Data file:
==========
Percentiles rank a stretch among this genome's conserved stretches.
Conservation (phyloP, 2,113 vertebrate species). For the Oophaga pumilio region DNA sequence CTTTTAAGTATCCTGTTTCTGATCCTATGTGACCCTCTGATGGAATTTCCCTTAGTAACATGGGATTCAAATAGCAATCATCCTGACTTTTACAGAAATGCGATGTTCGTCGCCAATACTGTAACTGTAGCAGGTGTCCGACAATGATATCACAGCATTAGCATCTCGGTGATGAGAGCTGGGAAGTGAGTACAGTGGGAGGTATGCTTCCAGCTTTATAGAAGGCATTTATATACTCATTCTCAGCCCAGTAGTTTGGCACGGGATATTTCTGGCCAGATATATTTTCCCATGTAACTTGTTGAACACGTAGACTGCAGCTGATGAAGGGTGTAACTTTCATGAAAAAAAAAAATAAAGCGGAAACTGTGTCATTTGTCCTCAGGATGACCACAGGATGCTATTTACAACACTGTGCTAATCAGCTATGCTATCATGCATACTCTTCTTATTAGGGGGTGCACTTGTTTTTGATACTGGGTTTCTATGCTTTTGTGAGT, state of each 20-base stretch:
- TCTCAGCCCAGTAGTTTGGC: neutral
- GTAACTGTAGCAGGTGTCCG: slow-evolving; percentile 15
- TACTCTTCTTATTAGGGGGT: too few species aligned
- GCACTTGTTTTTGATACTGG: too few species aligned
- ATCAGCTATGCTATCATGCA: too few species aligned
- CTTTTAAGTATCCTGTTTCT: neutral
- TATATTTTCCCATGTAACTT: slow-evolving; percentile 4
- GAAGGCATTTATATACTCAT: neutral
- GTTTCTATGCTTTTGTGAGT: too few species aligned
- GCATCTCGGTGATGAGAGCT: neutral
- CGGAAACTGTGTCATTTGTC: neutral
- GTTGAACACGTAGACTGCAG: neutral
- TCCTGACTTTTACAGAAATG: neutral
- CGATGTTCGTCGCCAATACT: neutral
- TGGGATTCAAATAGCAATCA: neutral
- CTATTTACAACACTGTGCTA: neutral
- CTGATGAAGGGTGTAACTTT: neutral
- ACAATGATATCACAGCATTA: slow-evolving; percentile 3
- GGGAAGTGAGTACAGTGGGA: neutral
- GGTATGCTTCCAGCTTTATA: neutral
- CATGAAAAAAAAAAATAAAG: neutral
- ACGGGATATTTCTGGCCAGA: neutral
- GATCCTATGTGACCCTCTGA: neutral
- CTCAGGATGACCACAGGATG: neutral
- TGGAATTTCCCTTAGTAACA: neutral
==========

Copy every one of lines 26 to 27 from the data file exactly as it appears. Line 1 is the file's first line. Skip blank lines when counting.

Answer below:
- CTCAGGATGACCACAGGATG: neutral
- TGGAATTTCCCTTAGTAACA: neutral